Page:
It has been called everything from 'super hi-vision' and 'hyperrealism to 'perfect reality' and 'immersive TV', but just what is 8K?
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Well, first of all, 8K is here right now. The Canon EOS R5 delivers uncropped, full-frame, internal 8K RAW, the Sony A1 became the second consumer 8K 30p camera, and the upcoming Sharp 8K Video Camera will bring the smallest 8K body to the marketplace. And of course, the best 8K monitors are now available so you can make the most of this monster resolution.
• Read more: Sony A1 vs Canon EOS R5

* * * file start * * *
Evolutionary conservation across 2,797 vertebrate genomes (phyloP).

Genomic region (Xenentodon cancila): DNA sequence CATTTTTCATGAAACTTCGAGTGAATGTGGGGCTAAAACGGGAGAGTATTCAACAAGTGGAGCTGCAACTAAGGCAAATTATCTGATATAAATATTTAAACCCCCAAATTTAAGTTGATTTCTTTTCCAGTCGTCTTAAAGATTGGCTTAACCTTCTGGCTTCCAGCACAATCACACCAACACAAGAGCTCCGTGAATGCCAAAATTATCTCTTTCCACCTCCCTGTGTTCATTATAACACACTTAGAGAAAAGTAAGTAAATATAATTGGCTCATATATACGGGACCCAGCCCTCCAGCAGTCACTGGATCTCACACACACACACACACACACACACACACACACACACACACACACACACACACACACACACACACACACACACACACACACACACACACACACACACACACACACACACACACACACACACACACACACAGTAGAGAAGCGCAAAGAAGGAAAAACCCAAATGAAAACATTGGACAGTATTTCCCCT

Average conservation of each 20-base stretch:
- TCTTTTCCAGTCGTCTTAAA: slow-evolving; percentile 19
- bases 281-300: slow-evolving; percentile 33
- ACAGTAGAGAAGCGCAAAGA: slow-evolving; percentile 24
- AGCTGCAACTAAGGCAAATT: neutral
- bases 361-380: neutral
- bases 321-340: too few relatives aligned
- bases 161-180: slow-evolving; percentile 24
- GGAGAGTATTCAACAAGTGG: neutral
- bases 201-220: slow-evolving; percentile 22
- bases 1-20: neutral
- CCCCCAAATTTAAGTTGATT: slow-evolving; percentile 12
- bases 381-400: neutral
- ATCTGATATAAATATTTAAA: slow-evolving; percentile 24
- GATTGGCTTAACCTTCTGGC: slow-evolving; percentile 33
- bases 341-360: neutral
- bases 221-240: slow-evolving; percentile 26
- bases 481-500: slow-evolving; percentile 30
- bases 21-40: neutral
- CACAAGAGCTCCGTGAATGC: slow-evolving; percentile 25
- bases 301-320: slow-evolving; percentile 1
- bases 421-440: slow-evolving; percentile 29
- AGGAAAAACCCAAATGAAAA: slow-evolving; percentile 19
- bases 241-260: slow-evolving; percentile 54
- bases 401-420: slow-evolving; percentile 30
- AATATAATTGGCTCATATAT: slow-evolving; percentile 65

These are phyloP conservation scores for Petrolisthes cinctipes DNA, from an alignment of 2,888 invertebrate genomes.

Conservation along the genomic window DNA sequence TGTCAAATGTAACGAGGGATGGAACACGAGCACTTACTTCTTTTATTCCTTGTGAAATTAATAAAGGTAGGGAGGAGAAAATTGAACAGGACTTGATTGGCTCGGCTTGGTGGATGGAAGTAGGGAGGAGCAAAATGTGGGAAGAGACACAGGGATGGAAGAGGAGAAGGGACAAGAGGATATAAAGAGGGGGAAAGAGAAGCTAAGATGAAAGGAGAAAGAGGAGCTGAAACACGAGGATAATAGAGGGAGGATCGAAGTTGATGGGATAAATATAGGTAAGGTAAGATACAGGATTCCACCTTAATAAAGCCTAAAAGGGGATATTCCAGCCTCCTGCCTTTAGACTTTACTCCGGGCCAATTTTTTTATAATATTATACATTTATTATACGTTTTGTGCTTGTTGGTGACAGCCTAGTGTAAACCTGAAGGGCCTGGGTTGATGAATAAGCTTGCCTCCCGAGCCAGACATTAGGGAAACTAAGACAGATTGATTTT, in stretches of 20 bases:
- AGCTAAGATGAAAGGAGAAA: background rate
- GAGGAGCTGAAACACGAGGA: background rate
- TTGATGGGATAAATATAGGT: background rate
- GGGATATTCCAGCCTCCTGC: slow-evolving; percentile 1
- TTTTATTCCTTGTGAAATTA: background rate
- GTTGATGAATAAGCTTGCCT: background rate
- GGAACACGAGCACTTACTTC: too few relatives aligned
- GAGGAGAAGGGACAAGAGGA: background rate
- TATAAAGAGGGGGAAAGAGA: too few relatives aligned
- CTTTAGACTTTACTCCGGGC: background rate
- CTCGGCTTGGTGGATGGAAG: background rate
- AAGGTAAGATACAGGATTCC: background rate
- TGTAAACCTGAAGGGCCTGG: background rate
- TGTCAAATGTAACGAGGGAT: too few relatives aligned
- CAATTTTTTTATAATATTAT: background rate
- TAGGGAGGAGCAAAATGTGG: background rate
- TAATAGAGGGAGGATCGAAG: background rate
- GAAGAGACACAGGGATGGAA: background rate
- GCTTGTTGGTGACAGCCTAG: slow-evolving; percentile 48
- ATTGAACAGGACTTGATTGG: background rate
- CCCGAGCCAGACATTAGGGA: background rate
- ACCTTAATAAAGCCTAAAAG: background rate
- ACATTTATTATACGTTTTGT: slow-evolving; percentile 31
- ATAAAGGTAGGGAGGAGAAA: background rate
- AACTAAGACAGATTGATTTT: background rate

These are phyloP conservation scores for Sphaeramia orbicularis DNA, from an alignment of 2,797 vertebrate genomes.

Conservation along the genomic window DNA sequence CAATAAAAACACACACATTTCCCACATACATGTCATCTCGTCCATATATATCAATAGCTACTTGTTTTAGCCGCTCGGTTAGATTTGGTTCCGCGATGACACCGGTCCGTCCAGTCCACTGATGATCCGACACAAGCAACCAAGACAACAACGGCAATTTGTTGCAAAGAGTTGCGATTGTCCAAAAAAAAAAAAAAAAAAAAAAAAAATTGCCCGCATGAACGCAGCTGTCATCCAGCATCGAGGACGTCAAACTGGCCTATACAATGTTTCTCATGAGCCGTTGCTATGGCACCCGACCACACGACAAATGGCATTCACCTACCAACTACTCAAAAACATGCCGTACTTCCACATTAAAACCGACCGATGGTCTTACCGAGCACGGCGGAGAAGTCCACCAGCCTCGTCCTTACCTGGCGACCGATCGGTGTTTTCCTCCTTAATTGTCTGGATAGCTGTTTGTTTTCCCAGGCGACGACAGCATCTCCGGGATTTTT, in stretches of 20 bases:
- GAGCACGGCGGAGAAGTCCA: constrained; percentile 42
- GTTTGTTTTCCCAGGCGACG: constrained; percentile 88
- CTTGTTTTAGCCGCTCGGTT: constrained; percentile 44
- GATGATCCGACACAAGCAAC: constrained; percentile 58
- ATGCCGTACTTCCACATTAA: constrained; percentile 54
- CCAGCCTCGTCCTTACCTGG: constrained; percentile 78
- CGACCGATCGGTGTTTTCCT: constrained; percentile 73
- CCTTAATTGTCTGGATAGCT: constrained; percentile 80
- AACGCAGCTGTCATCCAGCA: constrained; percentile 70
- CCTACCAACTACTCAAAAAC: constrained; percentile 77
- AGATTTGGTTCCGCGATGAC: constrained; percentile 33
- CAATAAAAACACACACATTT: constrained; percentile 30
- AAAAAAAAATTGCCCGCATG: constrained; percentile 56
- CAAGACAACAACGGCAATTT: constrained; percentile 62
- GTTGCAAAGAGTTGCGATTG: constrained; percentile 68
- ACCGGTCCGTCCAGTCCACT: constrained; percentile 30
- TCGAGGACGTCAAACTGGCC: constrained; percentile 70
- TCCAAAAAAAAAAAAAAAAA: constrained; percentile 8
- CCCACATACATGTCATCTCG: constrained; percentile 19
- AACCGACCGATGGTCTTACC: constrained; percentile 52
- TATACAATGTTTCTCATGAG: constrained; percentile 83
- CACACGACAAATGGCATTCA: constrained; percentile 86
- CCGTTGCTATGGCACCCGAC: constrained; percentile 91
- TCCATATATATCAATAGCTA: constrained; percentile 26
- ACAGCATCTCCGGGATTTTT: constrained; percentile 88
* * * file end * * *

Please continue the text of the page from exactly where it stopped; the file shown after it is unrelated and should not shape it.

Even some of the best camera phones now boast 8K video, such as the Samsung Galaxy S21 Ultra, so the best 8K camera is no longer a pipe dream. It offers quadruple the resolution of 4K video, so even though the best 4K cameras boast an impressive 3840 x 2160 UHD resolution (some going slightly higher, with Cinema 4K modes) 8K really is a whole new ballpark.
It's still early days for 8K, and for now most people are happy with 4K, but momentum is building – YouTube and Vimeo both support 8K video, for instance – so image-makers need to be ready.
What is 8K?
Created in the early years of this century by Japan's state broadcaster NHK (when it was called Super Hi-Vision), 8K is a technology that’s been waiting its turn for a long time. It got its name from meaning anything with a width of 8,000 pixels, though recent international broadcast standards now define 8K resolution as meaning exactly 7680 x 4320 pixels. What that means is an image that’s about four times bigger than 4K.